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Emerging Technology Industry News Headlines Update on 2022-09-28

Hello, advertising. Meet generative AI.

This startup founder has built a platform that uses generative AI to create product ads. Take a look at the web demo: all you do is upload your product shot, enter a text description of the ad, pick a style, then add your branding elements like logos and custom fonts. Boom — ad.

Meta is looking to reduce costs by at least 10%, which will come from staff reductions and other cuts.

The changes involve cutting positions, reorganizing departments, and otherwise shaking things up to revitalize people working there. Google is doing something similar by having people apply for new jobs internally. Read more: Meta Quietly Reduces Staff in Cost-Cutting Push

OpenAI released and open-sourced an multi-lingual speech recognition tool called Whisper.

It enables “robust” transcription in multiple languages, as well as translation from those languages into English. Read more: OpenAI open-sources Whisper, a multilingual speech recognition system

There’s a project called Shasta that does podcast production using Adobe’s AI-based speech editing tools.

This is really impressive, but I can’t wait until you can take your own voice as a reader and provide your own text. I’m sure that’s already possible using their tools, but it’s probably not available for obvious reasons.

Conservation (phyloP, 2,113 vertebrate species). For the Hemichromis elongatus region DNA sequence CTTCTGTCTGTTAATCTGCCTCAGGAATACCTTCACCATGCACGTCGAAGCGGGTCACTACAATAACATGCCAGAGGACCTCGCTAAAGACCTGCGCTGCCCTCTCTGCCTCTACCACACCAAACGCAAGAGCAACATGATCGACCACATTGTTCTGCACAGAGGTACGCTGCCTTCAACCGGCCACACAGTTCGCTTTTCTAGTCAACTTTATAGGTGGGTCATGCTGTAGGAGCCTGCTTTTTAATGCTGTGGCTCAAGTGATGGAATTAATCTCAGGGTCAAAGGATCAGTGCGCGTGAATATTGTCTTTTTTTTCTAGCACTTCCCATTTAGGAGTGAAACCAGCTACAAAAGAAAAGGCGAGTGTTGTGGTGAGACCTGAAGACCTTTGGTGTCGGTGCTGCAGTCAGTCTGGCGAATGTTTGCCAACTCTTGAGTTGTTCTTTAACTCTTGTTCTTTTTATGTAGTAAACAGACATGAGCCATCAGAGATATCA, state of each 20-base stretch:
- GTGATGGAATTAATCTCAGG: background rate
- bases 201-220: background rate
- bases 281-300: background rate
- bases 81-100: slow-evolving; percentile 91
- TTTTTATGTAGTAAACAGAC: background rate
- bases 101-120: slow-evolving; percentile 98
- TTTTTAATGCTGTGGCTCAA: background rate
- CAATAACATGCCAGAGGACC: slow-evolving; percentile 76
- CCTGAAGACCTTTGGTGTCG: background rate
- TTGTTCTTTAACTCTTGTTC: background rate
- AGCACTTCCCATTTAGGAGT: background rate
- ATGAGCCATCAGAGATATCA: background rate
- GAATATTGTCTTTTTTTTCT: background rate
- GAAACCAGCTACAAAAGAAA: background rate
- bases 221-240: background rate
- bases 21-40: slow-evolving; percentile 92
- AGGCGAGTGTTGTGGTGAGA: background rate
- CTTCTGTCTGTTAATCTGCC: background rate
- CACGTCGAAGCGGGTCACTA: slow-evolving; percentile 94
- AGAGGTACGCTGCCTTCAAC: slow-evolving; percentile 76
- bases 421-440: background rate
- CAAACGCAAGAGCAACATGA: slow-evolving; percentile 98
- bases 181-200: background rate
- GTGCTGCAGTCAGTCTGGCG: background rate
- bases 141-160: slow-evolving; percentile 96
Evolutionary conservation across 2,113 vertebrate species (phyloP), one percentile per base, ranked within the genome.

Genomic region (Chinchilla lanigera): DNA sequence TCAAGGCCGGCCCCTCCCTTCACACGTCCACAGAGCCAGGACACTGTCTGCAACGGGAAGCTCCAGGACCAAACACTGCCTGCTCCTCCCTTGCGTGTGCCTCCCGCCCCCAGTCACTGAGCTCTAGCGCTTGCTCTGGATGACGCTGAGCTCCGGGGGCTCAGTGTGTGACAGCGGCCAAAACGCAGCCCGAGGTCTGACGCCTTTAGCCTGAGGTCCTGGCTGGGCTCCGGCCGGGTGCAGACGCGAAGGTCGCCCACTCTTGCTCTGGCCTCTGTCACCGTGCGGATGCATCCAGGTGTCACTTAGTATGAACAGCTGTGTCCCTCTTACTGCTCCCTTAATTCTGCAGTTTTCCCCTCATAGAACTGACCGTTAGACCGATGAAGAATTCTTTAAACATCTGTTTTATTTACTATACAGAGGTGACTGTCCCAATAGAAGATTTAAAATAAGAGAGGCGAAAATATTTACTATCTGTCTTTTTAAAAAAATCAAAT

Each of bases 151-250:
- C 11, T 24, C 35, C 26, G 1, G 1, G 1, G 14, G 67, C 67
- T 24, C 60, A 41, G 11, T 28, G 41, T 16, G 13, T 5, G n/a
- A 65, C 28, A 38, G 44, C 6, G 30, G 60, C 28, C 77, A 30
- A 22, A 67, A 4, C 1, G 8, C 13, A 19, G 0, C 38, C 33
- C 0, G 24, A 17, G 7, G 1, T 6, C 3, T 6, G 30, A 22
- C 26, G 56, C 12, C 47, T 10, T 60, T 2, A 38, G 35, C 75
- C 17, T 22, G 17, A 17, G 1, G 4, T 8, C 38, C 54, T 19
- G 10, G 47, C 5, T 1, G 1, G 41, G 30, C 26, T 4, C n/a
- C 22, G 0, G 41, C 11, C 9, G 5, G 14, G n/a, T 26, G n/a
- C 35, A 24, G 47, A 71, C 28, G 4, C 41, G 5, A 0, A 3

Apple is starting to make the iPhone 14 in India.

They’re looking at 5% of production in India by late 2022, and 25% by 2025. Happy to hear it. The faster everyone can get out of China the better. Read more: Apple starts manufacturing iPhone 14 in India in a shift away from China

Nvidia is releasing its new RTX 4090 graphics card in October.

The 4090 will be 2-4 times faster than the 3090 and will cost $1,599. The 4080 will be $899 and will come out in November. And as a bonus, crypto has crashed so you should actually be able to buy these things.


Spotify is now selling audiobooks.

Not sure how they could pull me away from Amazon/Audible, but I’m happy they’re going to try. Books will show up next to music and podcasts in its primary app. Read more: Spotify now sells audiobooks

You can now edit human faces with DALL-E.

OpenAI originally disallowed this due to concerns of misuse, but they put protections in place to mitigate that risk. Read more: OpenAI’s image generator DALL-E can now edit human faces